Elementary – Details

by Alan Rapp on February 17, 2013

in Television Reviews 

  • Title: Elementary – Details
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“I am better with you, Watson.”

Elementary - Details

To Watson’s (Lucy Liu) increased consternation Holmes (Jonny Lee Miller) has become obsessed with improving the good doctor’s self-defense following the altercation last week which nearly got her killed through setting up martial arts appointments for Watson and staging “guerrilla-style tests” of her ability to fight back. Meanwhile, the detective is called in to consult on a drive-by shooting whose intended target was Detective Bell (Jon Michael Hill).

The leading suspect in the attack is a would-be gangster (Anwan Glover) recently released from prison. While Lt. Gregson (Aidan Quinn) and Holmes get no answers from the convict, who turns up dead the next day (with early evidence pointing squarely at Bell), Bell’s recent brush with death causes him to stop in and see his big brother (Malcolm Goodwin) who is also readjusting to life after being released from prison a few weeks ago.

After Holmes finds the murder weapon planted in Bell’s home he turns his attention to who had the motive and opportunity to frame the detective for the murder. Bell meanwhile is forced to seriously considers whether his estranged brother may be the one responsible. When Bell’s brother is shot and more evidence is left at the scene to implicate the detective Holmes turns his attention to another cop (Paula Garcés) who blamed Bell for killed her career when he took down another dirty cop years before.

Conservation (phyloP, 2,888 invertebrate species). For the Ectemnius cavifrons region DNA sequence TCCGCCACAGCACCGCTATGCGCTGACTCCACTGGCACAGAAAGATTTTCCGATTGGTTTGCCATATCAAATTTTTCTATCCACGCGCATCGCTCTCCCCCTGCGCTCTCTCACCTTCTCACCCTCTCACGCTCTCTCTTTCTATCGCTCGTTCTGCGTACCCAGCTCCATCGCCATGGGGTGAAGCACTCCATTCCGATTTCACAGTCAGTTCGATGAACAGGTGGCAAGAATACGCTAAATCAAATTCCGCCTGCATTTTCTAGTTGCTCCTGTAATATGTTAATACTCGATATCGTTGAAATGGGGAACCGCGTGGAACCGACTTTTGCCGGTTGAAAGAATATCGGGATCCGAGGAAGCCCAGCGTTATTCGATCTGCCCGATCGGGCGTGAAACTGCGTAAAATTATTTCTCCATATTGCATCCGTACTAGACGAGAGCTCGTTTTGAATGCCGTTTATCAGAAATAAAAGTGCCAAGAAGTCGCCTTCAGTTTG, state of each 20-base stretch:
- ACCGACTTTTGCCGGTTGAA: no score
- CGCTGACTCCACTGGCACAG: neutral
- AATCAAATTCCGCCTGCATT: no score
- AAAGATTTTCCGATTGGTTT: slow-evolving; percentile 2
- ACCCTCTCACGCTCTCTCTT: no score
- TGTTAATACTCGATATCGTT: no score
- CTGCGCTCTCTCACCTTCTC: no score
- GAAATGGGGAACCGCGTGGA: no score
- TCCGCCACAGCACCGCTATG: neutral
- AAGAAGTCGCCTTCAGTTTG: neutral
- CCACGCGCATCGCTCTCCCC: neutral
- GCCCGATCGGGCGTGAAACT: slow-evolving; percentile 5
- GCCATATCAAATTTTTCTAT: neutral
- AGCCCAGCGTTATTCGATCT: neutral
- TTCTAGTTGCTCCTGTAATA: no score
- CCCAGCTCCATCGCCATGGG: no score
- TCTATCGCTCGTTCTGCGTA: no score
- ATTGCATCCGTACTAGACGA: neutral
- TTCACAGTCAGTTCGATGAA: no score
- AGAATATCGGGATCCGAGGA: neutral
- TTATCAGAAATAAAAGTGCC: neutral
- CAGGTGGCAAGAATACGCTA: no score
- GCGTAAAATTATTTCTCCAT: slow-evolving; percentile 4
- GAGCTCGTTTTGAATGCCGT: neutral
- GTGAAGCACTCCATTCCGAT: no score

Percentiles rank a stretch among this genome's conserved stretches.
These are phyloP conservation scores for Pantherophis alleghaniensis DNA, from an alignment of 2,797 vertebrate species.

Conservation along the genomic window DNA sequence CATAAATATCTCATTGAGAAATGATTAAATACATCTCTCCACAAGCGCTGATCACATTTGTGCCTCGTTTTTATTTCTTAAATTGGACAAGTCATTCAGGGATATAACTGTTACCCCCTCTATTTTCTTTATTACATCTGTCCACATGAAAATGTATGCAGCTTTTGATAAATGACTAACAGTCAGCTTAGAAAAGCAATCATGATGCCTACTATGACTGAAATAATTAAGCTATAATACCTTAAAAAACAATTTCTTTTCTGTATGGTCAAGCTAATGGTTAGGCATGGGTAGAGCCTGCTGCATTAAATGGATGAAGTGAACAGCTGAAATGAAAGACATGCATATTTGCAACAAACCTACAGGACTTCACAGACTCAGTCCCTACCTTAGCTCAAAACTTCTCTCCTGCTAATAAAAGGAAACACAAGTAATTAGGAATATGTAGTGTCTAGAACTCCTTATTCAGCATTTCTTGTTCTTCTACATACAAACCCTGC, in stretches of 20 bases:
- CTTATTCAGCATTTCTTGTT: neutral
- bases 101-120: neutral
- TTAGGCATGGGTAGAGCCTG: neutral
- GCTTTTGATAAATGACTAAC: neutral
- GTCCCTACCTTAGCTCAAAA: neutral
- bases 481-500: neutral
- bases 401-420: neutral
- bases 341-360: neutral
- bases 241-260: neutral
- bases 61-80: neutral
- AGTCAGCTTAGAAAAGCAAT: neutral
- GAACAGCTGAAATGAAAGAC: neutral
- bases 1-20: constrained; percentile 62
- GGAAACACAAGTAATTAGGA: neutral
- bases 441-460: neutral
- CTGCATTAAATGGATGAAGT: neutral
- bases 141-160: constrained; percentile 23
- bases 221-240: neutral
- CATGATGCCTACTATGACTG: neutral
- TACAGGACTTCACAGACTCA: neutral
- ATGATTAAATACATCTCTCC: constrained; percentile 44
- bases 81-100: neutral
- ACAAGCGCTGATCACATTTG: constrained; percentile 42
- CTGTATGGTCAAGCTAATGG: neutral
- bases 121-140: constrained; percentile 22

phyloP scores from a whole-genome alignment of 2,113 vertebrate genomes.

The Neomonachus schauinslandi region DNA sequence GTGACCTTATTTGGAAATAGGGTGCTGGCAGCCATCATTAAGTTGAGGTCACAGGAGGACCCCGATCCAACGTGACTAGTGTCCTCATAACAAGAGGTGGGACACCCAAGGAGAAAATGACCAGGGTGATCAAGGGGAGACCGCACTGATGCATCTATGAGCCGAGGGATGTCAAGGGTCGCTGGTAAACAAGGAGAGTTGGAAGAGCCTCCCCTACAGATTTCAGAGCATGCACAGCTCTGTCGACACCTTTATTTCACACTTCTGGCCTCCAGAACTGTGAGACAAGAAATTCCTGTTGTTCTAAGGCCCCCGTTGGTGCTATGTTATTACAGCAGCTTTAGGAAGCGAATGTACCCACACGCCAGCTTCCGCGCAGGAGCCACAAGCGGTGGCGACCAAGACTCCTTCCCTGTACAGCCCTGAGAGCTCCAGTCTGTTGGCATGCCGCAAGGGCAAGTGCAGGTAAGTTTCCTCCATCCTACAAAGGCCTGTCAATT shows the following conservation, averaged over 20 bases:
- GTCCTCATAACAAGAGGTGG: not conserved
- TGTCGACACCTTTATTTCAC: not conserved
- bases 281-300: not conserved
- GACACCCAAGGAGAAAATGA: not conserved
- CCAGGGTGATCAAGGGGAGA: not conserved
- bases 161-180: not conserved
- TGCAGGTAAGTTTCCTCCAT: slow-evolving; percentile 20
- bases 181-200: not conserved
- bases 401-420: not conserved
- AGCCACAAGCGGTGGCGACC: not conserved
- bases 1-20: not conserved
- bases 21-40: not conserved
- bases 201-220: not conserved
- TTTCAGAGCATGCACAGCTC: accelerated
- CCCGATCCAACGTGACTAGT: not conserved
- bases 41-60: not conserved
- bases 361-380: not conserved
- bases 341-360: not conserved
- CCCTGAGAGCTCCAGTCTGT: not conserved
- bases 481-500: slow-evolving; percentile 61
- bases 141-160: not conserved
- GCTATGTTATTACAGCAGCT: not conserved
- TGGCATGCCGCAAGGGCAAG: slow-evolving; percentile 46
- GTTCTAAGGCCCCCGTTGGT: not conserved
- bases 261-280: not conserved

Talking with her therapist (Linda Emond) about the recent attack and Holmes repeated efforts to try and get her interested in self-defense, Watson is discouraged by the advice offered to her: to move on and leave Sherlock Holmes, and his dangerous world, behind. Confronting Holmes over boundaries, Watson discovers the detective knows she is no longer being paid by his father and offers her a permanent position as his companion, apprentice, and partner.

The episode works well (even if the real murderer was a little too easy to figure out), and shows off Holmes’ need of others in Bell and Watson, whether or not he’s able to articulate it a socially acceptable manner. By the end of the show the pretense of Watson’s lie has been abandoned and the Holmes/Watson partnership has begun in earnest. I can’t wait to see where things go from here.

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